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4 Most Profitable Herbs You Can Grow in Your Kitchen Garden

Did you know that growing herbs can be profitable as well as fun? Growing your own herbs can help you save money and even open up new avenues of income.

Aarushi Chadha
4 Most Profitable Herbs You Can Grow in Your Kitchen Garden
4 Most Profitable Herbs You Can Grow in Your Kitchen Garden

If you love cooking up a storm in your kitchen, then you should consider growing your own herbs as well. Most herbs don’t require a lot of sunlight or space to grow and can be grown on your windowsills or balconies. Growing your own herbs not only allows you to save money but also opens up new avenues of income, as you can sell them, sell seeds, or make essential oils.

Now, let us take a look at the most profitable herbs to grow.

  • Basil- Basil is an herb that can be grown from seeds or seedlings. This plant requires a lot of sunlight and thrives in warm temperatures. It is grown in humus, deep, and airy soil but will do well in other well-draining soil types as well. Basil is widely popular and is used as a key ingredient in many cuisines. Basil tends to be a sensitive and tender plant that should be kept indoors in the case of frost. When matured, its seeds can be used to propagate other plants, which can be sold as living herb plants.

Basil leaves can also be dried and sold in bulk. Other than Italian, there are several other varieties of basil that are just as nutritious and easy to grow. Basil is also used to make traditional medicine. For instance, basil is used to repel insects, prevent dental decay by inhibiting the growth of bad bacteria in the mouth, improve mental alertness when used in aromatherapy, improve cholesterol levels, and reduce blood pressure in people.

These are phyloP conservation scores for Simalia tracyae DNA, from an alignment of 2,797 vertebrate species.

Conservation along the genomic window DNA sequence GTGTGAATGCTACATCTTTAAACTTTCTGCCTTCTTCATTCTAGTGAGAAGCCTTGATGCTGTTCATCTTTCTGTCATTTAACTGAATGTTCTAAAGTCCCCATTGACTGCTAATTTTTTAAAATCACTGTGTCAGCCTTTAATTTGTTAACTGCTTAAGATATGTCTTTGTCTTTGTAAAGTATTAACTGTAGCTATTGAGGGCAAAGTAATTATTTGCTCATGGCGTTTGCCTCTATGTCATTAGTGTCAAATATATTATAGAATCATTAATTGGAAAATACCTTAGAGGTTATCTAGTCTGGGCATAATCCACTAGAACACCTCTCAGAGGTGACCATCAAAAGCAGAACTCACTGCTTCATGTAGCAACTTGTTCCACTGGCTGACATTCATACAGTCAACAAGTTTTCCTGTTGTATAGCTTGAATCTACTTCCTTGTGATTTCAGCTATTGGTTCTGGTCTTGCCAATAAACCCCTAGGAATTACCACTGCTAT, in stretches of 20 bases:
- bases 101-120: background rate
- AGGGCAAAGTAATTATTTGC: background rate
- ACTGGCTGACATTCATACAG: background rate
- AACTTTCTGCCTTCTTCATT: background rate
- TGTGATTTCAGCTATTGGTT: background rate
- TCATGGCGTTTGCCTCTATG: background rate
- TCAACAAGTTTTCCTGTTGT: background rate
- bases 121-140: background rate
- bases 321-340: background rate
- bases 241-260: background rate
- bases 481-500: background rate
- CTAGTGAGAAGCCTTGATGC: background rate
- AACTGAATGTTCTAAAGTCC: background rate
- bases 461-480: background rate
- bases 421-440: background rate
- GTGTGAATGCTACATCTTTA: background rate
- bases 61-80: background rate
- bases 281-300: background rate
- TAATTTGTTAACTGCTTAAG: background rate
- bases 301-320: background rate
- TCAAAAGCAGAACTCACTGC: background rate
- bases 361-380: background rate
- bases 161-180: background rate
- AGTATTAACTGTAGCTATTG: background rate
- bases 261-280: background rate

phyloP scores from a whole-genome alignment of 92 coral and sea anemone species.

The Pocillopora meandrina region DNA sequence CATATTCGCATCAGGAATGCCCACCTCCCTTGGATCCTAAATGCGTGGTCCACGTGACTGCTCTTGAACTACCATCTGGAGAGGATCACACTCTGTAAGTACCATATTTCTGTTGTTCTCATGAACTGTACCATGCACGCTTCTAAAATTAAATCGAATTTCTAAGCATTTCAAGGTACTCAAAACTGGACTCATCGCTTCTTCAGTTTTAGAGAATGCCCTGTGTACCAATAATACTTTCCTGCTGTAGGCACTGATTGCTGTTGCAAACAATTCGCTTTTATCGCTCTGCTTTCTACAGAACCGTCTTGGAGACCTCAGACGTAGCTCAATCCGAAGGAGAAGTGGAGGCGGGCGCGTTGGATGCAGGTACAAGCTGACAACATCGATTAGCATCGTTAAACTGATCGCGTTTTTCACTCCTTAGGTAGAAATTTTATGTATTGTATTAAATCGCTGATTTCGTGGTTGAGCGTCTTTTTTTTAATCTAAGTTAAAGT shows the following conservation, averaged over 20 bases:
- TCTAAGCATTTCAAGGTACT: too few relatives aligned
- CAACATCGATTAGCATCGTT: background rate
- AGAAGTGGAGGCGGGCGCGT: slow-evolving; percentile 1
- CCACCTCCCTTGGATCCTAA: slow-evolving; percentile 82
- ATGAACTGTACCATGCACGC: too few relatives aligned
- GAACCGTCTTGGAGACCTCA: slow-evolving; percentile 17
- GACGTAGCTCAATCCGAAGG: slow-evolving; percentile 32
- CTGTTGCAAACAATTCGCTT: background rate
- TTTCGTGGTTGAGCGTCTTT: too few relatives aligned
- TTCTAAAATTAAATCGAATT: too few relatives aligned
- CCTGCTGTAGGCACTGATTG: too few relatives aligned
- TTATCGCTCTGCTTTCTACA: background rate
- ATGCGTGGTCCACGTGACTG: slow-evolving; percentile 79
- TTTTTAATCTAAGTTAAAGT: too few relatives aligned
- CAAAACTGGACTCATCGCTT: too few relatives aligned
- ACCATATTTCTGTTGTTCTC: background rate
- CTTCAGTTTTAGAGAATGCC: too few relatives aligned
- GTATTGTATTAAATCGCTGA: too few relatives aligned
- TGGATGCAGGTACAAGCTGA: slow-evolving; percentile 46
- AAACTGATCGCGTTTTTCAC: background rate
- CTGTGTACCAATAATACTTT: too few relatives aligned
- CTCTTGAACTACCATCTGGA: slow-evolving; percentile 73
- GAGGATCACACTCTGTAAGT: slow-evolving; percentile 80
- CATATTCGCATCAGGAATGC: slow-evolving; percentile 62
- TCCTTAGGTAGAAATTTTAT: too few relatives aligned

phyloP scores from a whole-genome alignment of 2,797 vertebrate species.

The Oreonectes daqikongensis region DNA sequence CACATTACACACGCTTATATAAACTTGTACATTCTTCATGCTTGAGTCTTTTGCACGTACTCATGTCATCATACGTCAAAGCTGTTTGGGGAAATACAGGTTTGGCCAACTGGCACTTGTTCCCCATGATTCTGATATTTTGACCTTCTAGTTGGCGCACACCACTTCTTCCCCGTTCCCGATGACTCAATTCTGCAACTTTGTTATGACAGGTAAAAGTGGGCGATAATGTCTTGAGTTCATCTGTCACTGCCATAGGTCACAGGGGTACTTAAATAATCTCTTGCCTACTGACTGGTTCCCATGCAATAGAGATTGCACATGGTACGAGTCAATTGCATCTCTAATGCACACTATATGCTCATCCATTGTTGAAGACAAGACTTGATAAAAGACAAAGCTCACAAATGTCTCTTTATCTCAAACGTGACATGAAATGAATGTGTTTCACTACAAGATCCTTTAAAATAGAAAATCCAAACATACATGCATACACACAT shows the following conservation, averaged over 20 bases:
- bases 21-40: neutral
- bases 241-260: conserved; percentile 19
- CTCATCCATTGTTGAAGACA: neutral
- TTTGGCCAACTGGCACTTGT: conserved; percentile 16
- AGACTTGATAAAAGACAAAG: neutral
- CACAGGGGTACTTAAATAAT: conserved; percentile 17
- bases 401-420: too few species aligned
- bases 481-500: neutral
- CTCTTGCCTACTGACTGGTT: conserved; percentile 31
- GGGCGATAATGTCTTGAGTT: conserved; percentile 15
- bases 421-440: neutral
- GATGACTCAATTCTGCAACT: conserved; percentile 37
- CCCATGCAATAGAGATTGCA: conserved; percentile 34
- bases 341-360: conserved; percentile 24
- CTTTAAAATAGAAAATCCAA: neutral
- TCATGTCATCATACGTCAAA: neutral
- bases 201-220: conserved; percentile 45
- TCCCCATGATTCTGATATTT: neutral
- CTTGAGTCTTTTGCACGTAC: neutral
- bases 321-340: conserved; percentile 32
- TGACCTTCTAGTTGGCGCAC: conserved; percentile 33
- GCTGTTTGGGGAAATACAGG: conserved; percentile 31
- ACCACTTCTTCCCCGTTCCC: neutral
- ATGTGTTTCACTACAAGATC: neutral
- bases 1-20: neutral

• Coriander- Coriander, also known as dhania or cilantro is a plant this is widely cultivated in all parts of the world for its culinary purposes. Coriander leaves and coriander seeds are used as an herb and a spice in cooking. Its leaves are usually added to the dish as a garnish immediately before serving. Whereas its seeds are commonly grounded into a fine powder and are famously used to make Indian curries.

This dual-purpose plant appeals to the sensibilities of many cultures and is a staple in the spice cabinet. Coriander also has several health benefits. For instance, coriander boosts our immunity and prevents cellular damage caused by free radicals in our bodies. Some studies show that coriander also reduces bad cholesterol levels and helps flush out excess sodium and water from our body, thereby, lowering our blood pressure. Oil extracted from coriander seeds can also decrease abdominal discomfort, and bloating, and improve gut health.

  1. Chamomile- The dried flowers of the chamomile plants are commonly used to make a tea which has several health benefits. For centuries, this herb has been valued as a digestive relaxant that can treat various gastrointestinal disturbances such as indigestion, bloating, and flatulence. Chamomile tea contains chemical compounds that reduce inflammation caused by a wide range of problems such as arthritis, gastrointestinal pain, and hemorrhoids. It also helps people relax, induces sleep, and improves the quality of sleep.

  2. Oregano- Oregano is an herb that belongs to the mint family Lamiaceae and has been used in cooking for thousands of years. Originally, it was native to the Mediterranean region but it has since naturalized everywhere and can grow in the temperate Northern Hemisphere. Oregano has several medicinal purposes. For instance, carvacrol present in oregano helps reduce inflammation of the skin when taken internally and applied externally.

The saponins, alkaloids, and flavonoids present in oregano prevent the formation of urinary stones. Oregano is also used to treat stomach aches. Oregano exhibits strong microbial properties which cause the decrease of acne-causing bacteria. And unlike antibiotics prescribed for acne, oregano doesn’t cause side effects. Several compounds found in Oregano help manage type 2 diabetes by improving a person’s insulin resistance, restoring damaged kidney and liver tissues, and regulating the metabolizing of carbohydrates.

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